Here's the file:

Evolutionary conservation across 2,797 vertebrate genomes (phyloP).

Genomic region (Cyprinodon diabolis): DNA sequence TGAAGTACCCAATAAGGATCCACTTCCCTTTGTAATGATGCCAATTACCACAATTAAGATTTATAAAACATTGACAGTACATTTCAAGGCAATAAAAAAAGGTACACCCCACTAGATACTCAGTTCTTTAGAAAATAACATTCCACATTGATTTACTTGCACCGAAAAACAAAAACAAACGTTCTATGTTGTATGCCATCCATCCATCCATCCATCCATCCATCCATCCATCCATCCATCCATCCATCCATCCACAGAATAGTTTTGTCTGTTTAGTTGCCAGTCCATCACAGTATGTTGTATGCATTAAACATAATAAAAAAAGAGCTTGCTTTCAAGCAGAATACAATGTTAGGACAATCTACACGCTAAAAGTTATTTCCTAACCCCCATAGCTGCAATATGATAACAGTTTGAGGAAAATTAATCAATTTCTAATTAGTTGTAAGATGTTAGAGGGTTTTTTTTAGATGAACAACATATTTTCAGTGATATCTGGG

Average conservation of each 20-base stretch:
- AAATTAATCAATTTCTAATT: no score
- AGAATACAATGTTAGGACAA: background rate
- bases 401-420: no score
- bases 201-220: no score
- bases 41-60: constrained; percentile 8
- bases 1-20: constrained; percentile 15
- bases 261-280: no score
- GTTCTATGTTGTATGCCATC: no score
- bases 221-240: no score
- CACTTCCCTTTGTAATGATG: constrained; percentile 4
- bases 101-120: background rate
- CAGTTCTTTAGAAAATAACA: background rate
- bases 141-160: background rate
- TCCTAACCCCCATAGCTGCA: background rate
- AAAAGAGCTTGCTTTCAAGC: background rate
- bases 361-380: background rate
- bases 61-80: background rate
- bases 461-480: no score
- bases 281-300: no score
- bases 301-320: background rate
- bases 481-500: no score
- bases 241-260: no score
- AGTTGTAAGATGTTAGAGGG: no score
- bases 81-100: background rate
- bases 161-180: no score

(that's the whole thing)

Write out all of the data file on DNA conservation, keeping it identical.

Evolutionary conservation across 2,797 vertebrate genomes (phyloP).

Genomic region (Cyprinodon diabolis): DNA sequence TGAAGTACCCAATAAGGATCCACTTCCCTTTGTAATGATGCCAATTACCACAATTAAGATTTATAAAACATTGACAGTACATTTCAAGGCAATAAAAAAAGGTACACCCCACTAGATACTCAGTTCTTTAGAAAATAACATTCCACATTGATTTACTTGCACCGAAAAACAAAAACAAACGTTCTATGTTGTATGCCATCCATCCATCCATCCATCCATCCATCCATCCATCCATCCATCCATCCATCCATCCACAGAATAGTTTTGTCTGTTTAGTTGCCAGTCCATCACAGTATGTTGTATGCATTAAACATAATAAAAAAAGAGCTTGCTTTCAAGCAGAATACAATGTTAGGACAATCTACACGCTAAAAGTTATTTCCTAACCCCCATAGCTGCAATATGATAACAGTTTGAGGAAAATTAATCAATTTCTAATTAGTTGTAAGATGTTAGAGGGTTTTTTTTAGATGAACAACATATTTTCAGTGATATCTGGG

Average conservation of each 20-base stretch:
- AAATTAATCAATTTCTAATT: no score
- AGAATACAATGTTAGGACAA: background rate
- bases 401-420: no score
- bases 201-220: no score
- bases 41-60: constrained; percentile 8
- bases 1-20: constrained; percentile 15
- bases 261-280: no score
- GTTCTATGTTGTATGCCATC: no score
- bases 221-240: no score
- CACTTCCCTTTGTAATGATG: constrained; percentile 4
- bases 101-120: background rate
- CAGTTCTTTAGAAAATAACA: background rate
- bases 141-160: background rate
- TCCTAACCCCCATAGCTGCA: background rate
- AAAAGAGCTTGCTTTCAAGC: background rate
- bases 361-380: background rate
- bases 61-80: background rate
- bases 461-480: no score
- bases 281-300: no score
- bases 301-320: background rate
- bases 481-500: no score
- bases 241-260: no score
- AGTTGTAAGATGTTAGAGGG: no score
- bases 81-100: background rate
- bases 161-180: no score